White-hat hackers participating in a US Department of Defense bug bounty initiative recently rooted out 65 unique security vulnerabilities in the Defense Travel System (DTS), an enterprise application used by millions of DoD workers worldwide.
In less than one month, more than two dozen of the uncovered flaws — 28 — were flagged as high or critical in severity, according to HackerOne, the entity that managed the initiative for the DoD.
The DoD's Hack the DTS (Defense Travel System) contest is part of a broader DoD crowd-sourced bug hunting initiative called Hack the Pentagon. It's the fifth time the DoD has used such a program to try and proactively find vulnerabilities in important systems that its own security organizations might have missed. So far, since its launch in April 2016, the Hack the Pentagon program has helped the DoD find and fix some 3,600 vulnerabilities in total.
The Hack the DTS program ran from April 1 to April 29. A total of 19 security researchers participated in it and employed a bag of tricks including social engineering to try and find vulnerabilities in DTS that could be exploited. To be eligible to participate, the security researchers had to be citizens of or be eligible to work in the US, UK, Australia, Canada, or New Zealand.
In the 29 days that the program ran, the researchers reported a total of 100 vulnerabilities, of which 65 were confirmed to be valid issues. Sixteen of them were uncovered less than 24 hours after the Hack the DTS challenge launched.
Researchers who reported valid security flaws received varying bug bounties. Eight of the reported vulnerabilities garnered the maximum bounty of $5,000. In all, the DoD paid out a total of $78,650 to the security researchers who discovered the vulnerabilities.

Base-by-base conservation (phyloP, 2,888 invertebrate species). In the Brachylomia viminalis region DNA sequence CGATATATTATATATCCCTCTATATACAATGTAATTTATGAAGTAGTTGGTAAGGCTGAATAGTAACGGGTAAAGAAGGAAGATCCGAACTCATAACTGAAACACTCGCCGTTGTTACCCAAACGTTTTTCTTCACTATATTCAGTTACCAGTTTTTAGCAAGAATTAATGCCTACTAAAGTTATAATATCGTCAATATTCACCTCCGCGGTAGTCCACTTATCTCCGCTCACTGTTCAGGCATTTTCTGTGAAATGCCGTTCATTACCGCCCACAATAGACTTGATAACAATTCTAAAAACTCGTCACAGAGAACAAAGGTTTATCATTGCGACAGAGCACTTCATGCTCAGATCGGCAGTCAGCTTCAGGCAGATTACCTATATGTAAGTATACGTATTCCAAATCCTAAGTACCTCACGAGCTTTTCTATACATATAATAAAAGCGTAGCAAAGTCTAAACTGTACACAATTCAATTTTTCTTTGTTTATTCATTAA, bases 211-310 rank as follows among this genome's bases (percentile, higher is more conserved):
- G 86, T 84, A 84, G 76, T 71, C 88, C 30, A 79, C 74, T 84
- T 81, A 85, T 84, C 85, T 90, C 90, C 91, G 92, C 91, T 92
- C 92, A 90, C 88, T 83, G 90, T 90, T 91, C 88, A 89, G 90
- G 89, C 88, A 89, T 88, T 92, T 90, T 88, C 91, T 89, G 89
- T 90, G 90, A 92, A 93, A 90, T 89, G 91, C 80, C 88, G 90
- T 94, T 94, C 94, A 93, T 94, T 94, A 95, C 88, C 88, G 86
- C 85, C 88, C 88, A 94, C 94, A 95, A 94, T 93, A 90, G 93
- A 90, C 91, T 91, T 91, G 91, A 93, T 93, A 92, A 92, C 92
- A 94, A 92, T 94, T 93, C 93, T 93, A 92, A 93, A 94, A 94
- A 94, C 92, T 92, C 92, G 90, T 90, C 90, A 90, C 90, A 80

Crowd-sourced bug hunting programs such as those managed by HackerOne, Bugcrowd, and Synack have surged in popularity in recent years. The programs have attracted tens of thousands of security researchers from around the world willing to find and disclose security vulnerabilities in return for monetary rewards.
For many organizations, the programs have offered a way to let outside security researchers take a crack at their websites and apps in a relatively controlled and managed environment.
For security researchers, bug bounty programs have offered an opportunity to monetize their bug hunting and vulnerability discovery work. Bug hunters can earn anything from a few hundred dollars for low-level submissions to tens- and even hundreds of thousands of dollars for major bug discoveries.
For organizations, the programs have offered a way to discover and fix flaws they might have otherwise missed, often at considerably lower cost than recruiting full-time employees to do it.
The model, says HackerOne CEO Marten Mickos, has been gaining traction within government as well.
"When Hack the Pentagon was launched in 2016, it marked a change in the entire industry," he says. "The world's most powerful organization decided it needed the help of external hackers to be secure."
Other federal agencies and corporations worldwide have taken the cue from DoD and have launched similar hacker-powered security programs, he says. Last year's bill directing the Department of Homeland security to launch a Hack the DHS program is one example of the continued momentum. The Singapore Ministry of Defense, the European Commission, and the tax authorities in Finland are all other examples, Mickos says.
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